All this memory gobbledegook may have something to do with why my grandma is the expert on memory in this household (besides the fact that she has a PhD in psychology from Columbia). She’s had many more years of practice not remembering things. She knows the secrets. The solution? Don’t use your memory at all. Just use your senses. Sensory memory comes before short-term memory on the path to storing information in our brains. Use a physical habit that takes the place of needing to remember. Stay in the room. Don’t let yourself leave while the pot is on the stove. Keep it within sight. And voila! No need to remember a thing.

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On Plant Babies

I’ve been writing about some heavy shit recently, so tonight I want to talk about something more joyful: house plants. I’m obsessed. I feel like a lot of people got super into house plants over the past two years. We were stuck inside in quarantine for so much of 2020: forced to face our own inner worlds for months at a time, as well as our dreary apartments that we hadn’t quite gotten around to fixing up. We needed relief.

We needed something to care about, other than the global pandemic and the presidential election. We needed something that was our own, something we didn’t have to do in tandem with our housemates, who were ALWAYS AROUND (why were they always popping up in the room we wanted to be alone in?). We needed some friggen house plants.

I harbor real love for my plants. They’re like little babies, except they don’t wake up screaming in the middle of the night, or suck up all of your hard-earned cash as soon as you put it in the bank. They’re the perfect progeny: demanding just enough attention that you feel accomplished, even benevolent, for nurturing them, but not so needy that you feel overwhelmed and desperate for a break. Plus, I’ve been learning so much. Now I know that you can propagate almost any plant, as long as you have time and a lot of patience.

When I graduated from the University of Rochester in 2019, a close friend gave me his Pothos babies that he had been rooting in plastic water-bottles. I planted them in hanging baskets that were WAY too big for their tiny little roots. Not knowing that at the time, I just patiently waited for them to grow, keeping them in a sunny spot on our porch in the summer, and by a window upstairs in the winter. Now, they’re huge, healthy vines that cascade down into my home studio.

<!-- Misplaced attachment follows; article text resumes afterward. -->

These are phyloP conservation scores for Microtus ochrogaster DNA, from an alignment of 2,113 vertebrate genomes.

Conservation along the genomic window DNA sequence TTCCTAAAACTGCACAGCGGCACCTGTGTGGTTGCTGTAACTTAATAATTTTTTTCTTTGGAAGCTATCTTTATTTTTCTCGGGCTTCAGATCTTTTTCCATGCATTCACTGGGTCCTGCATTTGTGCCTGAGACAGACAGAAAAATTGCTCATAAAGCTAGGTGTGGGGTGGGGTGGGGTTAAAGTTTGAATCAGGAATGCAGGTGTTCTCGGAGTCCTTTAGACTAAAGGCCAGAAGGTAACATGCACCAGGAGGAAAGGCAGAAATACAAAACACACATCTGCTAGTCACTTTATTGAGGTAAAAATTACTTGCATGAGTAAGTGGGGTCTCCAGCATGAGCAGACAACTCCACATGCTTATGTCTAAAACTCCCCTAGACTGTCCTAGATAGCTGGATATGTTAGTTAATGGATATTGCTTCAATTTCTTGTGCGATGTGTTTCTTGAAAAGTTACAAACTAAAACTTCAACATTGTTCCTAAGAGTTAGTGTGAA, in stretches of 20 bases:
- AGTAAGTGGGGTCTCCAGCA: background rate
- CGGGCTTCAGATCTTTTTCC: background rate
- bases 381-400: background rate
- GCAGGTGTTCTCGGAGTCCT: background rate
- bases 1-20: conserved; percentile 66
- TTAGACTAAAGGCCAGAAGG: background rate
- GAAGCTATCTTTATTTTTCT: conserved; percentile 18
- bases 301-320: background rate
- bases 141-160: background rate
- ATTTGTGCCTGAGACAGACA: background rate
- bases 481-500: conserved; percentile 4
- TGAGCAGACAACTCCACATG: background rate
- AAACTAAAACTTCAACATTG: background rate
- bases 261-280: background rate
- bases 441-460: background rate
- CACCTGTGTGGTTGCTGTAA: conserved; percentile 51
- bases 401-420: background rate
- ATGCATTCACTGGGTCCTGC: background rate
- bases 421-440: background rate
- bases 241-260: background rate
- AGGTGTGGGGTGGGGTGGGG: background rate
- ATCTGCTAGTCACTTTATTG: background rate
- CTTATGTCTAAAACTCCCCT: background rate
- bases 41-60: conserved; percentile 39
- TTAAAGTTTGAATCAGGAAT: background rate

Plants are amazing for sharing love, and passing down traditions. I’ve propagated more Pothos babies from those original plants than I can count, and gifted a precious Pothos baby to a close friend. I also gave a Pilea pup to my mom to bring back to her farmhouse in Vermont. For awhile, she sent me daily updates on how the plant was doing. It was so cute. My grandmother has a 30-year old jade tree, with a thick trunk, that I absolutely love. When I was there last, I collected a jade pup from this primordial mother, a small, dark-green baby that’s now growing happily on my windowsill in Rochester.

It feels really lovely to know that the plants you’re growing can actually make other people’s lives brighter, not just your own. Sharing plants is a huge reason I love growing them.

For more propagating madness, I picked up a couple of Arrowhead cuttings from my neighbors, which I rooted in water. Most of them didn’t make it, since I was pretty inexperienced and had no idea how much to water anything, but one plant survived. I’ve had that little one for over a year now. Once, she was down to a single leaf, and I valiantly nursed her back to health. Now, she’s healthy and happy with lots of leaves, sitting on my piano in front of a south-facing window.

I find it hilarious, and touching, that word is getting out that I’m obsessed with plants. One friend moved away from Rochester for a year-long graduate program in Spain and left her house plants with me to “babysit.” I happily welcomed her Cat Palm and Zebra succulent into my growing indoor jungle. It’s a bit more pressure taking care of someone else’s plants, but I like the challenge.

My mom, seeing how excited I was about all of my house plants, brought me a Prayer plant as a gift. She said it was my grandmother’s favorite plant. It made me feel more connected to my family. Now, whenever I water my Prayer plant or trim yellowing leaves, I feel like I’m with my mother and grandmother.

I’ll tell one last plant story, and then I have to go to sleep. My dad, who is a real estate agent in Vermont, was showing a house that had been abandoned for a few years. It belonged to an old couple, both deceased now, and the family was finally selling it. Sitting on a small stool by the front door, forgotten in its terra cotta pot, was an ancient aloe plant struggling to survive. This thing was huge. It mostly consisted of dry, yellow stalks. Just the tips of the plant were green, juicy aloe leaves. He saw it, and immediately knew what he had to do. He brought it to Rochester as a gift for me.